Mock your database - Marc Tamlyn

Tags: django, djangocon

Your database is slow. Especially for testing. Nobody likes waiting, so SPEED is essential. Speed of iteration. Faster unit tests mean more tests. No one likes waiting.

Once you create a couple of model objects in your tests, you’re going to hit your database. He did a quick test with some 8 database queries. 5 seconds for 1000 runs on postgresql. 4 seconds for in-memory sqlite, so that’s a bit better.

Why not use factory_boy? That could help, right? More efficient instantiation, perhaps, all in one go (as the test was with a bunch of related objects)? 6 seconds on postgres, sigh. Higher.

He tried a dirty dirty dirty crazy hack, using Django internals. (I looked to my right and the #1 Django database core committer was grinning from ear to ear…). No database queries. 1 second.

Better: mocking. So he did some still-quite-hacky mocking with the mock library. 1.2 seconds. Ok, but the code is a bit yucky.

Summary till now: avoiding the database is quicker. The difference is bigger than the difference between postgresql and in-memory sqlite. So… write your code in such a way to make avoiding the database easier.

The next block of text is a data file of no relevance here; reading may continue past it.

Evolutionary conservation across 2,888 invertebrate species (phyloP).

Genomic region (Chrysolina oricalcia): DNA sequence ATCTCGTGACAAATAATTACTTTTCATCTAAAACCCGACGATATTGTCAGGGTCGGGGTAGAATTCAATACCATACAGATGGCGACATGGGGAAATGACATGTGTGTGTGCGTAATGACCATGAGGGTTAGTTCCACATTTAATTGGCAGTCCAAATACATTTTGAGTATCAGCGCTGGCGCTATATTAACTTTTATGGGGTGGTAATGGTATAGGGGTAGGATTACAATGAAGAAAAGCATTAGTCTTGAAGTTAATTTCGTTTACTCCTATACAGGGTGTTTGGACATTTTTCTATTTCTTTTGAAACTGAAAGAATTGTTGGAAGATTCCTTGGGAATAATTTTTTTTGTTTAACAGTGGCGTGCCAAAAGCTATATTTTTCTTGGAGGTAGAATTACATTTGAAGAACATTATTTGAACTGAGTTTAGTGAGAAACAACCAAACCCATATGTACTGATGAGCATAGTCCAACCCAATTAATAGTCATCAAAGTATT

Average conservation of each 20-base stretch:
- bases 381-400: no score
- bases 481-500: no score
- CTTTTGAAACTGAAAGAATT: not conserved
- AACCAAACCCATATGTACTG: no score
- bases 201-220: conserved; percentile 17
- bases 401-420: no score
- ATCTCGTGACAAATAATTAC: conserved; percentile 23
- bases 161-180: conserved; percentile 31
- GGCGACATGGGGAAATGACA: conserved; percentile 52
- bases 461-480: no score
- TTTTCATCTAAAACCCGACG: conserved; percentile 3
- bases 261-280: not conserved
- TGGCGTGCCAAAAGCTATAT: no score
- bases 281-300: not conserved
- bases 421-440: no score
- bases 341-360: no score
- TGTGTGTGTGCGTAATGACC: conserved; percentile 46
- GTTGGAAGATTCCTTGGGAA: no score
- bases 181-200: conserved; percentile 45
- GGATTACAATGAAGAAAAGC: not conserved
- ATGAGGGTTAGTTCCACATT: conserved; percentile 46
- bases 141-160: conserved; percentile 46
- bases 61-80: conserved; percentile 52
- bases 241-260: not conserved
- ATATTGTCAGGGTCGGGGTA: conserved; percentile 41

But… is there a better way? He looked for inspiration in some mozilla project that mocked a Redis database: very quick and without a Redis dependency.

So he proposes . It is not a database. It patches QuerySet to provide the same API but not to hit your database. Ideal case would be to use this locally and to run it against your real database on your continuous integration server.

Note: it doesn’t totally work yet, you still need to do some manual mocks. So it needs auto-patching. Oh, and some things don’t go through the QuerySet. But regular fields work, foreign keys work, etc.

He’d love feedback. logo

About me

My name is Reinout van Rees and I work a lot with Python (programming language) and Django (website framework). I live in The Netherlands and I'm happily married to Annie van Rees-Kooiman.

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